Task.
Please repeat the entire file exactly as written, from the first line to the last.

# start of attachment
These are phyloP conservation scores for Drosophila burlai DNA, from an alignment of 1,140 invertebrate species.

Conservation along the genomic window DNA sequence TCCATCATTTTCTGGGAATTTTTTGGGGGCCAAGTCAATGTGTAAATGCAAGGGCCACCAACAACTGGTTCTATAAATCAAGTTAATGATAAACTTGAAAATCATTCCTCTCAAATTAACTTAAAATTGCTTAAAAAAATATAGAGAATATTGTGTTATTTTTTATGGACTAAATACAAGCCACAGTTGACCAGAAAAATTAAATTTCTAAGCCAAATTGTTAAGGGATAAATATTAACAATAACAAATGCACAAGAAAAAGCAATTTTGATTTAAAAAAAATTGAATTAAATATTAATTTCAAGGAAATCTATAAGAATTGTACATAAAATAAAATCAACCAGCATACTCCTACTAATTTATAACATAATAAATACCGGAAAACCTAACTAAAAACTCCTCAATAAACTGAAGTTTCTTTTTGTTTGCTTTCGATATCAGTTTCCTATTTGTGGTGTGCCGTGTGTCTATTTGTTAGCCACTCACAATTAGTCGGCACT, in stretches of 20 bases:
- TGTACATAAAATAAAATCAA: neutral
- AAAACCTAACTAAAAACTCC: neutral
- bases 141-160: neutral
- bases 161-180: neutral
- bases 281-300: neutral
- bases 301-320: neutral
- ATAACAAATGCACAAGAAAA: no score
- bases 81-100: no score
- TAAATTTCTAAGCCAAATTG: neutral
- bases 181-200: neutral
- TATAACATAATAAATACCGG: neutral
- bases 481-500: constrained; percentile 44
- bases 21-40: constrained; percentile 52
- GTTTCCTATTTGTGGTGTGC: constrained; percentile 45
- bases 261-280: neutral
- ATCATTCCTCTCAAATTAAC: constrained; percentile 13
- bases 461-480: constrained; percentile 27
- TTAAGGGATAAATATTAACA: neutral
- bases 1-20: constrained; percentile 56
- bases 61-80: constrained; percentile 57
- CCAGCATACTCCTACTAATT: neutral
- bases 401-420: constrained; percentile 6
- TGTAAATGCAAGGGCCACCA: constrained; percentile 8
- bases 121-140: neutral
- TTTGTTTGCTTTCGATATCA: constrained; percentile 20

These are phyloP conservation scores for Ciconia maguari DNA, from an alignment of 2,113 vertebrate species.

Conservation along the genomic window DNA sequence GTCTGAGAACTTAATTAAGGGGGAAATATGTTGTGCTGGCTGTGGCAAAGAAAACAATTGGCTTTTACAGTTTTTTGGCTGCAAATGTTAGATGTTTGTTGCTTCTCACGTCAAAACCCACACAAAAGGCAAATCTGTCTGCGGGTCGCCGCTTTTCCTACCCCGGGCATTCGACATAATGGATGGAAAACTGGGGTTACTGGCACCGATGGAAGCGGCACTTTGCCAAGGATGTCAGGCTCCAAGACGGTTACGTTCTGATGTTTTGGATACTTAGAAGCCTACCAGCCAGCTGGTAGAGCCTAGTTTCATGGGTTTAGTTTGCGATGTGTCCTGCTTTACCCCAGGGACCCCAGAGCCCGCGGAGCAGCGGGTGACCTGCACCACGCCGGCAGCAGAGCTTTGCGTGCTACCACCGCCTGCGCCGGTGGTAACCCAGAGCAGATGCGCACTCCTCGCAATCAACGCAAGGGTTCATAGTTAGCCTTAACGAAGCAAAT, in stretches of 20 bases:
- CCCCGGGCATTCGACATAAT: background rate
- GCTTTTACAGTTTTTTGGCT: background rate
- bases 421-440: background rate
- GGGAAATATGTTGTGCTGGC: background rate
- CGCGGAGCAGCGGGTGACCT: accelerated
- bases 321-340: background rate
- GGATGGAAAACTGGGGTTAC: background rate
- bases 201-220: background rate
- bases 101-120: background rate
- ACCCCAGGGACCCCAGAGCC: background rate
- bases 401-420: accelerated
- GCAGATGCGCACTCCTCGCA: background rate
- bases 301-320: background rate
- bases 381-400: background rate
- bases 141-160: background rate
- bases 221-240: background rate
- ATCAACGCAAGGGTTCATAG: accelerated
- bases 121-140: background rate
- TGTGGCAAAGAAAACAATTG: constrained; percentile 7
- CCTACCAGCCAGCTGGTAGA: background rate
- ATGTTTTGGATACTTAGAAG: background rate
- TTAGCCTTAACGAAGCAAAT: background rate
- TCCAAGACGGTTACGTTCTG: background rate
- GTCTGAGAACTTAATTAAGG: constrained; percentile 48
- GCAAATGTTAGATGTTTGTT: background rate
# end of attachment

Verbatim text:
These are phyloP conservation scores for Drosophila burlai DNA, from an alignment of 1,140 invertebrate species.

Conservation along the genomic window DNA sequence TCCATCATTTTCTGGGAATTTTTTGGGGGCCAAGTCAATGTGTAAATGCAAGGGCCACCAACAACTGGTTCTATAAATCAAGTTAATGATAAACTTGAAAATCATTCCTCTCAAATTAACTTAAAATTGCTTAAAAAAATATAGAGAATATTGTGTTATTTTTTATGGACTAAATACAAGCCACAGTTGACCAGAAAAATTAAATTTCTAAGCCAAATTGTTAAGGGATAAATATTAACAATAACAAATGCACAAGAAAAAGCAATTTTGATTTAAAAAAAATTGAATTAAATATTAATTTCAAGGAAATCTATAAGAATTGTACATAAAATAAAATCAACCAGCATACTCCTACTAATTTATAACATAATAAATACCGGAAAACCTAACTAAAAACTCCTCAATAAACTGAAGTTTCTTTTTGTTTGCTTTCGATATCAGTTTCCTATTTGTGGTGTGCCGTGTGTCTATTTGTTAGCCACTCACAATTAGTCGGCACT, in stretches of 20 bases:
- TGTACATAAAATAAAATCAA: neutral
- AAAACCTAACTAAAAACTCC: neutral
- bases 141-160: neutral
- bases 161-180: neutral
- bases 281-300: neutral
- bases 301-320: neutral
- ATAACAAATGCACAAGAAAA: no score
- bases 81-100: no score
- TAAATTTCTAAGCCAAATTG: neutral
- bases 181-200: neutral
- TATAACATAATAAATACCGG: neutral
- bases 481-500: constrained; percentile 44
- bases 21-40: constrained; percentile 52
- GTTTCCTATTTGTGGTGTGC: constrained; percentile 45
- bases 261-280: neutral
- ATCATTCCTCTCAAATTAAC: constrained; percentile 13
- bases 461-480: constrained; percentile 27
- TTAAGGGATAAATATTAACA: neutral
- bases 1-20: constrained; percentile 56
- bases 61-80: constrained; percentile 57
- CCAGCATACTCCTACTAATT: neutral
- bases 401-420: constrained; percentile 6
- TGTAAATGCAAGGGCCACCA: constrained; percentile 8
- bases 121-140: neutral
- TTTGTTTGCTTTCGATATCA: constrained; percentile 20

These are phyloP conservation scores for Ciconia maguari DNA, from an alignment of 2,113 vertebrate species.

Conservation along the genomic window DNA sequence GTCTGAGAACTTAATTAAGGGGGAAATATGTTGTGCTGGCTGTGGCAAAGAAAACAATTGGCTTTTACAGTTTTTTGGCTGCAAATGTTAGATGTTTGTTGCTTCTCACGTCAAAACCCACACAAAAGGCAAATCTGTCTGCGGGTCGCCGCTTTTCCTACCCCGGGCATTCGACATAATGGATGGAAAACTGGGGTTACTGGCACCGATGGAAGCGGCACTTTGCCAAGGATGTCAGGCTCCAAGACGGTTACGTTCTGATGTTTTGGATACTTAGAAGCCTACCAGCCAGCTGGTAGAGCCTAGTTTCATGGGTTTAGTTTGCGATGTGTCCTGCTTTACCCCAGGGACCCCAGAGCCCGCGGAGCAGCGGGTGACCTGCACCACGCCGGCAGCAGAGCTTTGCGTGCTACCACCGCCTGCGCCGGTGGTAACCCAGAGCAGATGCGCACTCCTCGCAATCAACGCAAGGGTTCATAGTTAGCCTTAACGAAGCAAAT, in stretches of 20 bases:
- CCCCGGGCATTCGACATAAT: background rate
- GCTTTTACAGTTTTTTGGCT: background rate
- bases 421-440: background rate
- GGGAAATATGTTGTGCTGGC: background rate
- CGCGGAGCAGCGGGTGACCT: accelerated
- bases 321-340: background rate
- GGATGGAAAACTGGGGTTAC: background rate
- bases 201-220: background rate
- bases 101-120: background rate
- ACCCCAGGGACCCCAGAGCC: background rate
- bases 401-420: accelerated
- GCAGATGCGCACTCCTCGCA: background rate
- bases 301-320: background rate
- bases 381-400: background rate
- bases 141-160: background rate
- bases 221-240: background rate
- ATCAACGCAAGGGTTCATAG: accelerated
- bases 121-140: background rate
- TGTGGCAAAGAAAACAATTG: constrained; percentile 7
- CCTACCAGCCAGCTGGTAGA: background rate
- ATGTTTTGGATACTTAGAAG: background rate
- TTAGCCTTAACGAAGCAAAT: background rate
- TCCAAGACGGTTACGTTCTG: background rate
- GTCTGAGAACTTAATTAAGG: constrained; percentile 48
- GCAAATGTTAGATGTTTGTT: background rate